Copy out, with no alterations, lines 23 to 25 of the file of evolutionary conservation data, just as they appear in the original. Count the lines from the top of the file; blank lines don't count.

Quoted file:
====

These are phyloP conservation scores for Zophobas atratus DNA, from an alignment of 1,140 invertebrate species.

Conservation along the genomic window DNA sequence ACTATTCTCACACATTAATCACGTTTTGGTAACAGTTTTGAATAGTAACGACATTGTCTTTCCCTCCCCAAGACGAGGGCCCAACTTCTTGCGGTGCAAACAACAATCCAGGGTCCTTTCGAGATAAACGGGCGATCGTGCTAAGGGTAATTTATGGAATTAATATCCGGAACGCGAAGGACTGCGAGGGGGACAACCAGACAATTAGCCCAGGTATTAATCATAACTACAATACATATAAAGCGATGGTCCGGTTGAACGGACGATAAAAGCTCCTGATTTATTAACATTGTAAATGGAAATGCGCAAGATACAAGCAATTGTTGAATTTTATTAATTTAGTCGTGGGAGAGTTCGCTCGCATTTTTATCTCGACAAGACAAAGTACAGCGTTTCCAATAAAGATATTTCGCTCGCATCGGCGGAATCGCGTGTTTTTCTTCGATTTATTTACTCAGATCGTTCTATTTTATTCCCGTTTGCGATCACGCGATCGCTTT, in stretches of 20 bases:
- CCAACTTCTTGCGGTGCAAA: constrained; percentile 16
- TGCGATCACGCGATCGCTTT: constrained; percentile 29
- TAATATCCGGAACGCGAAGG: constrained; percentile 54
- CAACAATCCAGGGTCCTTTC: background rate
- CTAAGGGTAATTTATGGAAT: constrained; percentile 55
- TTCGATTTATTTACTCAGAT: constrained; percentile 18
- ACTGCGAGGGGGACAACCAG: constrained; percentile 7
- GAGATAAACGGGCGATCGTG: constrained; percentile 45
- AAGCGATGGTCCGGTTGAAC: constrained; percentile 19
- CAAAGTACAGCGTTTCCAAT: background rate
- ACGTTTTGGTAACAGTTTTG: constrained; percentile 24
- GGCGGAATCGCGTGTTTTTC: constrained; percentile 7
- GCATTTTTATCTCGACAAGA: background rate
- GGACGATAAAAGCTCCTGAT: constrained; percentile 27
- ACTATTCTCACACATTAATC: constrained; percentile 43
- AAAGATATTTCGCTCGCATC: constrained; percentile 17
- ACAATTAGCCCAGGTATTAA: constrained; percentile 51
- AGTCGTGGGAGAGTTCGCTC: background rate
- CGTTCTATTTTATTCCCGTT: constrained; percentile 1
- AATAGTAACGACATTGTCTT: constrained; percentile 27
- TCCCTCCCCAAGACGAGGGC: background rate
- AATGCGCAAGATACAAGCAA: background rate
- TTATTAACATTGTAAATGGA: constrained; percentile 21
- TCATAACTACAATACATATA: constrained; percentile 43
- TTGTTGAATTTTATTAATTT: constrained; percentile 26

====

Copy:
- TCCCTCCCCAAGACGAGGGC: background rate
- AATGCGCAAGATACAAGCAA: background rate
- TTATTAACATTGTAAATGGA: constrained; percentile 21